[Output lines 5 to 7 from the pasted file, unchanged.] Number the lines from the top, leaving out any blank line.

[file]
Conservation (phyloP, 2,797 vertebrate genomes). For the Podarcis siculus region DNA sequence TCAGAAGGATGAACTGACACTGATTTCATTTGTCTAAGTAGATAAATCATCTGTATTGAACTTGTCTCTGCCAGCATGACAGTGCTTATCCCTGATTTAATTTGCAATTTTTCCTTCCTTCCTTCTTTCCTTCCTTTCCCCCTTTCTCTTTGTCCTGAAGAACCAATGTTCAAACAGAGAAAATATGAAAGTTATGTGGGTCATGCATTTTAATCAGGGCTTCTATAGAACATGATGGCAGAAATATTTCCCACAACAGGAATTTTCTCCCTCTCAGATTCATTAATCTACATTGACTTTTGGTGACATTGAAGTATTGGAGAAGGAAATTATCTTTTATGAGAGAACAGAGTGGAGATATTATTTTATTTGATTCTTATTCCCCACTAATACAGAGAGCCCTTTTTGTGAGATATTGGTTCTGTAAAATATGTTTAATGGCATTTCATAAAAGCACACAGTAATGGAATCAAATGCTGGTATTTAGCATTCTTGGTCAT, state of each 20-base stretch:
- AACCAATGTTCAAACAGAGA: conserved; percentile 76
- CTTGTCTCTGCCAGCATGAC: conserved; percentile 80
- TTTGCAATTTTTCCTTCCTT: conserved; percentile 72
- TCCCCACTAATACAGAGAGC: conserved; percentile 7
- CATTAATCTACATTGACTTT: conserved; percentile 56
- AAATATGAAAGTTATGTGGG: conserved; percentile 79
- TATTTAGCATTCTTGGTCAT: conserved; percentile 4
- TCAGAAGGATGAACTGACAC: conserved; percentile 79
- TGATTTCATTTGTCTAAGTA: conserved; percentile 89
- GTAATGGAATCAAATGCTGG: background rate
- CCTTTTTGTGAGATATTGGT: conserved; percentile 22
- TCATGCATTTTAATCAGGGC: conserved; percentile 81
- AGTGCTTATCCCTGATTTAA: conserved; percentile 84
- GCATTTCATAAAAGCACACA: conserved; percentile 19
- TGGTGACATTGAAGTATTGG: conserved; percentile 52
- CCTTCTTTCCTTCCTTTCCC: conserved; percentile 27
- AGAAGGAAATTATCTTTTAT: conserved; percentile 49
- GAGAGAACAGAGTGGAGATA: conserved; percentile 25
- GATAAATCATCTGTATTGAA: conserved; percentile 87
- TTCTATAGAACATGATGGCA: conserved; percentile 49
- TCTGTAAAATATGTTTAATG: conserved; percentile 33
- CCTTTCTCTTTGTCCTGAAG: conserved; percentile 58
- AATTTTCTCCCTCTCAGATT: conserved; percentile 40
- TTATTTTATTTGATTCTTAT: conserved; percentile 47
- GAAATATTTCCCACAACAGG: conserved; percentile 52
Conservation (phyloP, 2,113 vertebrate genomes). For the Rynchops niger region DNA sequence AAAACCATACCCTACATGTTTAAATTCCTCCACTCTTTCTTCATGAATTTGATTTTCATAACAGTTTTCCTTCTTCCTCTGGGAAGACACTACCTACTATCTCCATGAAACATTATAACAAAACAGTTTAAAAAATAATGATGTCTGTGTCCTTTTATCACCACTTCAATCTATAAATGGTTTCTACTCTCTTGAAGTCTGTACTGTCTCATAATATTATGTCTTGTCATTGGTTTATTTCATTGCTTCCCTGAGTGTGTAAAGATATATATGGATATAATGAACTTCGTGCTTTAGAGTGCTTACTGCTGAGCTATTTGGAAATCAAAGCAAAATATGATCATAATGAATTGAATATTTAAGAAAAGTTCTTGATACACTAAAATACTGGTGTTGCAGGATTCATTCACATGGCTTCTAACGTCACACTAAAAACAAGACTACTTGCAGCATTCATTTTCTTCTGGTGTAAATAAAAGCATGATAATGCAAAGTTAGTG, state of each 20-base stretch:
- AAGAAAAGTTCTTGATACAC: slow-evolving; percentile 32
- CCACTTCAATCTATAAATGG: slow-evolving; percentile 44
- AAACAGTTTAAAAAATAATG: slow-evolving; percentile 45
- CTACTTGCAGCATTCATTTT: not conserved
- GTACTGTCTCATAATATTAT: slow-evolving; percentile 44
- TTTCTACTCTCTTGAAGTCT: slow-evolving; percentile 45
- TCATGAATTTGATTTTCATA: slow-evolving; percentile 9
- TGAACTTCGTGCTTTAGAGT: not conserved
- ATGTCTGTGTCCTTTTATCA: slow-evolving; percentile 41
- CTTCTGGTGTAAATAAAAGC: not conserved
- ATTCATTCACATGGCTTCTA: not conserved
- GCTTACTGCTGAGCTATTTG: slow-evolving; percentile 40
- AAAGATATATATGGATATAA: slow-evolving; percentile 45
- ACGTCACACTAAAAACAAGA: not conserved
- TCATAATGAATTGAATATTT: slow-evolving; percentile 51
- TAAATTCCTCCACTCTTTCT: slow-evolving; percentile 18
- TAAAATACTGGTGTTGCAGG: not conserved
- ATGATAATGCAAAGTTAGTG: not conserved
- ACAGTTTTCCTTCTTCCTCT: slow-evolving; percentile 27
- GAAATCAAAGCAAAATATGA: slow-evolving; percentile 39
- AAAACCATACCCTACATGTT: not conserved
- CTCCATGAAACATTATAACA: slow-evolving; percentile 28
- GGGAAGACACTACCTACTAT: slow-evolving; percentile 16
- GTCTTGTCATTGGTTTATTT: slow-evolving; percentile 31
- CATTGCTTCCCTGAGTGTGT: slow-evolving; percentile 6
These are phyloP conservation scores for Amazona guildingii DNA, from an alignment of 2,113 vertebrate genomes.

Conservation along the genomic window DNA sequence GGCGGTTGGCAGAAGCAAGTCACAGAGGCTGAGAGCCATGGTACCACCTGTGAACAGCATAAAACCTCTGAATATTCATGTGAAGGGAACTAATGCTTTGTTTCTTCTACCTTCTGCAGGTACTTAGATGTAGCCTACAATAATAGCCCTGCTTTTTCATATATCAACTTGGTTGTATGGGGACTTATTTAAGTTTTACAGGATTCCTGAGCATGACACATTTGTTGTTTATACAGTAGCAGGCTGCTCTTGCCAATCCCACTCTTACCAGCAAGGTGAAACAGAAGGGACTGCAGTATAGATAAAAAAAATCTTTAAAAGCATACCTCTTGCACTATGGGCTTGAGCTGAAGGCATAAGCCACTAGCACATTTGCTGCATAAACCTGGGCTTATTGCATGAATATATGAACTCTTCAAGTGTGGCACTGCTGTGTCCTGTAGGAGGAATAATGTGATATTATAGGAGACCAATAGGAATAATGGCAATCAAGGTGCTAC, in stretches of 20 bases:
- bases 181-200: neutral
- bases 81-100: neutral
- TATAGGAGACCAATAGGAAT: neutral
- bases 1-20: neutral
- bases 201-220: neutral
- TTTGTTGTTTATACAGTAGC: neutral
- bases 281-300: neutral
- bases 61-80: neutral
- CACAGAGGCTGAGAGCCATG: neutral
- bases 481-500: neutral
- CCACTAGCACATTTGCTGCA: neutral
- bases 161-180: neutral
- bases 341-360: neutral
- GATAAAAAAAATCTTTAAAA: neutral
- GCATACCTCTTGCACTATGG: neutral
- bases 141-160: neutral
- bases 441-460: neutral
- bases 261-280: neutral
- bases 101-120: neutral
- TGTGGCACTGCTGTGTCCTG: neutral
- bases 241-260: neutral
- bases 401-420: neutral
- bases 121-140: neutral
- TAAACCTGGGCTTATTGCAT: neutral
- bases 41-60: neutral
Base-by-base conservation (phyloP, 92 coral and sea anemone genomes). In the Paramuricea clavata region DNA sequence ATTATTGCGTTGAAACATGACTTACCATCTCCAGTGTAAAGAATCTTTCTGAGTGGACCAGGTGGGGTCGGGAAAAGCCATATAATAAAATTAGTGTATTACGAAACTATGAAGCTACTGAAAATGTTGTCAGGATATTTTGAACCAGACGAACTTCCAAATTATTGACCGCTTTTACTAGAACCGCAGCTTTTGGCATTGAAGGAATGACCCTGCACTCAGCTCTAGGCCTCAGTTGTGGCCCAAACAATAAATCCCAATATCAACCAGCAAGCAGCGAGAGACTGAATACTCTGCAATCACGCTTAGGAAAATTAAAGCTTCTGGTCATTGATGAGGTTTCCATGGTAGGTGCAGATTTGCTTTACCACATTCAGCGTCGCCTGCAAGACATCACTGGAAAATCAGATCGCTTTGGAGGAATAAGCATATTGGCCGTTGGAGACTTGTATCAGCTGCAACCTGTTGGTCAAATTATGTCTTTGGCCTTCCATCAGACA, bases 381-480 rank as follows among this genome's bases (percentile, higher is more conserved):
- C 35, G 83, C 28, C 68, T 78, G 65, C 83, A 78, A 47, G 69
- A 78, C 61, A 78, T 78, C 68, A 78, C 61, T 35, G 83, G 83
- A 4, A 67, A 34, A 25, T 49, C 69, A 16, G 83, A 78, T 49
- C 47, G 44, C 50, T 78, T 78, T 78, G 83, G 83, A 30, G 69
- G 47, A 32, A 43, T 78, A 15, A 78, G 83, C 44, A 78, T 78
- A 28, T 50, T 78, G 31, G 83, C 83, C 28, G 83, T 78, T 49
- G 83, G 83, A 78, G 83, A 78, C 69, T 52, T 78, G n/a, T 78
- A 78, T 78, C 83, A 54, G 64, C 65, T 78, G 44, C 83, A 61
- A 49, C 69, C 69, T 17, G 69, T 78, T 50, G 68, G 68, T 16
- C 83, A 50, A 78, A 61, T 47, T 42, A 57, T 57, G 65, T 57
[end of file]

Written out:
- TCCCCACTAATACAGAGAGC: conserved; percentile 7
- CATTAATCTACATTGACTTT: conserved; percentile 56
- AAATATGAAAGTTATGTGGG: conserved; percentile 79